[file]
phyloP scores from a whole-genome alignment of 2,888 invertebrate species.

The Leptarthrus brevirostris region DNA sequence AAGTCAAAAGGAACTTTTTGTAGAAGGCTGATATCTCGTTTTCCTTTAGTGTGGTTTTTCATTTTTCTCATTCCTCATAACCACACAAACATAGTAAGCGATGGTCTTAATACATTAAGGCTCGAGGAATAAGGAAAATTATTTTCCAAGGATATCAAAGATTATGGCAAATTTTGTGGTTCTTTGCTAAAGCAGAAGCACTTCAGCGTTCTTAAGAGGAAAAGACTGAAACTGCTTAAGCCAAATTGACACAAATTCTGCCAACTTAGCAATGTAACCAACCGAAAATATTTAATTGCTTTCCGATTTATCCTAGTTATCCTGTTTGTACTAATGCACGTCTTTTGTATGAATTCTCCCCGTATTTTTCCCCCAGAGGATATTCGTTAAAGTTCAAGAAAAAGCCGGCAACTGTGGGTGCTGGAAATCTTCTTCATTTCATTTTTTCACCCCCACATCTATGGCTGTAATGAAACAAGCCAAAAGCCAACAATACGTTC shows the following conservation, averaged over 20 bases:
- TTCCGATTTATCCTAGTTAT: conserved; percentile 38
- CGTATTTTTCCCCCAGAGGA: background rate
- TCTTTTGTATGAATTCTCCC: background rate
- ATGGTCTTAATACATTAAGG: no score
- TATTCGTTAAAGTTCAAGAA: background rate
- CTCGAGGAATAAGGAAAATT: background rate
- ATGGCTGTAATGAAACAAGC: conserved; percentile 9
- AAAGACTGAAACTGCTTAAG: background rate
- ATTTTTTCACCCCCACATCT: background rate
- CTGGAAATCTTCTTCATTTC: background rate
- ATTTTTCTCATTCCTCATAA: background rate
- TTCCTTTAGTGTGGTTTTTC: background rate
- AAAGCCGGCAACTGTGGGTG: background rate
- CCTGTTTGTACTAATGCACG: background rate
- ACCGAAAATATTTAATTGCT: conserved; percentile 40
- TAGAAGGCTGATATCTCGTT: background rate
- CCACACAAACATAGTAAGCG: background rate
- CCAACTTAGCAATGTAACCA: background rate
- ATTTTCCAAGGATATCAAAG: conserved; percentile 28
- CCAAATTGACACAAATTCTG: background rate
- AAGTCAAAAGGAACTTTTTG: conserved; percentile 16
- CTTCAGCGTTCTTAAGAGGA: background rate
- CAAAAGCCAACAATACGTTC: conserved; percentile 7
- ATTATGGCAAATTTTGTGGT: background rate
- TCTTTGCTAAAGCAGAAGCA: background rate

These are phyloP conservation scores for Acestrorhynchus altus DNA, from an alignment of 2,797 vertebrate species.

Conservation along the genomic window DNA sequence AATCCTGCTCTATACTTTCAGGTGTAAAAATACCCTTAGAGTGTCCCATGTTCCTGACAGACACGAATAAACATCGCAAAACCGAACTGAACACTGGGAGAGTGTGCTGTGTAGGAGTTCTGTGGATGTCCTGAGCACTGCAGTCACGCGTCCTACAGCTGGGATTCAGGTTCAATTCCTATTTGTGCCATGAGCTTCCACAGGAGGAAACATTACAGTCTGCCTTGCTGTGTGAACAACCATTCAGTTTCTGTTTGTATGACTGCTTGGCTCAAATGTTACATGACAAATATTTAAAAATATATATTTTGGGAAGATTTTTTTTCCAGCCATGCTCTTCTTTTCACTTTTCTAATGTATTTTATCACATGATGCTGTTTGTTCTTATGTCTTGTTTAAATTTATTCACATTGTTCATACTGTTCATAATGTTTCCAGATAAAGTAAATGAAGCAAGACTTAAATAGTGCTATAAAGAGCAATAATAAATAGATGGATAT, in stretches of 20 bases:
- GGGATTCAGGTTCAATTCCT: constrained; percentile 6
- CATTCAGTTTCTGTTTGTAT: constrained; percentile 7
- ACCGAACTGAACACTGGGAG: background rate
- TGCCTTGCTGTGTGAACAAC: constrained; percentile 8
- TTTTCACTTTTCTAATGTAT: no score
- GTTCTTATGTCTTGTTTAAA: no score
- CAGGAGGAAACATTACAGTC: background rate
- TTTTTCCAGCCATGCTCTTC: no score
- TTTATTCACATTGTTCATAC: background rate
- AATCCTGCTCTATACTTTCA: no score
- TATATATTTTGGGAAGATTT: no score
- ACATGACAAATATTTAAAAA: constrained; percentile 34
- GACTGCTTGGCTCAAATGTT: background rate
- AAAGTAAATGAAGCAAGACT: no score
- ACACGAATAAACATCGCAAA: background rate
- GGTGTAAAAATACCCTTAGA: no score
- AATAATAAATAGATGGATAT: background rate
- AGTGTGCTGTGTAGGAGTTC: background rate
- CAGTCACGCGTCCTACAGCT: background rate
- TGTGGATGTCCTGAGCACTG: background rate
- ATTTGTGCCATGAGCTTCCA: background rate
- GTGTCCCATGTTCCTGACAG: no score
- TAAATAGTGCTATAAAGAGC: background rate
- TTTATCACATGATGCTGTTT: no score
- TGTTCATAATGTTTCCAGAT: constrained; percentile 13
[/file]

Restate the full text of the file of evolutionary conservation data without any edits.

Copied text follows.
phyloP scores from a whole-genome alignment of 2,888 invertebrate species.

The Leptarthrus brevirostris region DNA sequence AAGTCAAAAGGAACTTTTTGTAGAAGGCTGATATCTCGTTTTCCTTTAGTGTGGTTTTTCATTTTTCTCATTCCTCATAACCACACAAACATAGTAAGCGATGGTCTTAATACATTAAGGCTCGAGGAATAAGGAAAATTATTTTCCAAGGATATCAAAGATTATGGCAAATTTTGTGGTTCTTTGCTAAAGCAGAAGCACTTCAGCGTTCTTAAGAGGAAAAGACTGAAACTGCTTAAGCCAAATTGACACAAATTCTGCCAACTTAGCAATGTAACCAACCGAAAATATTTAATTGCTTTCCGATTTATCCTAGTTATCCTGTTTGTACTAATGCACGTCTTTTGTATGAATTCTCCCCGTATTTTTCCCCCAGAGGATATTCGTTAAAGTTCAAGAAAAAGCCGGCAACTGTGGGTGCTGGAAATCTTCTTCATTTCATTTTTTCACCCCCACATCTATGGCTGTAATGAAACAAGCCAAAAGCCAACAATACGTTC shows the following conservation, averaged over 20 bases:
- TTCCGATTTATCCTAGTTAT: conserved; percentile 38
- CGTATTTTTCCCCCAGAGGA: background rate
- TCTTTTGTATGAATTCTCCC: background rate
- ATGGTCTTAATACATTAAGG: no score
- TATTCGTTAAAGTTCAAGAA: background rate
- CTCGAGGAATAAGGAAAATT: background rate
- ATGGCTGTAATGAAACAAGC: conserved; percentile 9
- AAAGACTGAAACTGCTTAAG: background rate
- ATTTTTTCACCCCCACATCT: background rate
- CTGGAAATCTTCTTCATTTC: background rate
- ATTTTTCTCATTCCTCATAA: background rate
- TTCCTTTAGTGTGGTTTTTC: background rate
- AAAGCCGGCAACTGTGGGTG: background rate
- CCTGTTTGTACTAATGCACG: background rate
- ACCGAAAATATTTAATTGCT: conserved; percentile 40
- TAGAAGGCTGATATCTCGTT: background rate
- CCACACAAACATAGTAAGCG: background rate
- CCAACTTAGCAATGTAACCA: background rate
- ATTTTCCAAGGATATCAAAG: conserved; percentile 28
- CCAAATTGACACAAATTCTG: background rate
- AAGTCAAAAGGAACTTTTTG: conserved; percentile 16
- CTTCAGCGTTCTTAAGAGGA: background rate
- CAAAAGCCAACAATACGTTC: conserved; percentile 7
- ATTATGGCAAATTTTGTGGT: background rate
- TCTTTGCTAAAGCAGAAGCA: background rate

These are phyloP conservation scores for Acestrorhynchus altus DNA, from an alignment of 2,797 vertebrate species.

Conservation along the genomic window DNA sequence AATCCTGCTCTATACTTTCAGGTGTAAAAATACCCTTAGAGTGTCCCATGTTCCTGACAGACACGAATAAACATCGCAAAACCGAACTGAACACTGGGAGAGTGTGCTGTGTAGGAGTTCTGTGGATGTCCTGAGCACTGCAGTCACGCGTCCTACAGCTGGGATTCAGGTTCAATTCCTATTTGTGCCATGAGCTTCCACAGGAGGAAACATTACAGTCTGCCTTGCTGTGTGAACAACCATTCAGTTTCTGTTTGTATGACTGCTTGGCTCAAATGTTACATGACAAATATTTAAAAATATATATTTTGGGAAGATTTTTTTTCCAGCCATGCTCTTCTTTTCACTTTTCTAATGTATTTTATCACATGATGCTGTTTGTTCTTATGTCTTGTTTAAATTTATTCACATTGTTCATACTGTTCATAATGTTTCCAGATAAAGTAAATGAAGCAAGACTTAAATAGTGCTATAAAGAGCAATAATAAATAGATGGATAT, in stretches of 20 bases:
- GGGATTCAGGTTCAATTCCT: constrained; percentile 6
- CATTCAGTTTCTGTTTGTAT: constrained; percentile 7
- ACCGAACTGAACACTGGGAG: background rate
- TGCCTTGCTGTGTGAACAAC: constrained; percentile 8
- TTTTCACTTTTCTAATGTAT: no score
- GTTCTTATGTCTTGTTTAAA: no score
- CAGGAGGAAACATTACAGTC: background rate
- TTTTTCCAGCCATGCTCTTC: no score
- TTTATTCACATTGTTCATAC: background rate
- AATCCTGCTCTATACTTTCA: no score
- TATATATTTTGGGAAGATTT: no score
- ACATGACAAATATTTAAAAA: constrained; percentile 34
- GACTGCTTGGCTCAAATGTT: background rate
- AAAGTAAATGAAGCAAGACT: no score
- ACACGAATAAACATCGCAAA: background rate
- GGTGTAAAAATACCCTTAGA: no score
- AATAATAAATAGATGGATAT: background rate
- AGTGTGCTGTGTAGGAGTTC: background rate
- CAGTCACGCGTCCTACAGCT: background rate
- TGTGGATGTCCTGAGCACTG: background rate
- ATTTGTGCCATGAGCTTCCA: background rate
- GTGTCCCATGTTCCTGACAG: no score
- TAAATAGTGCTATAAAGAGC: background rate
- TTTATCACATGATGCTGTTT: no score
- TGTTCATAATGTTTCCAGAT: constrained; percentile 13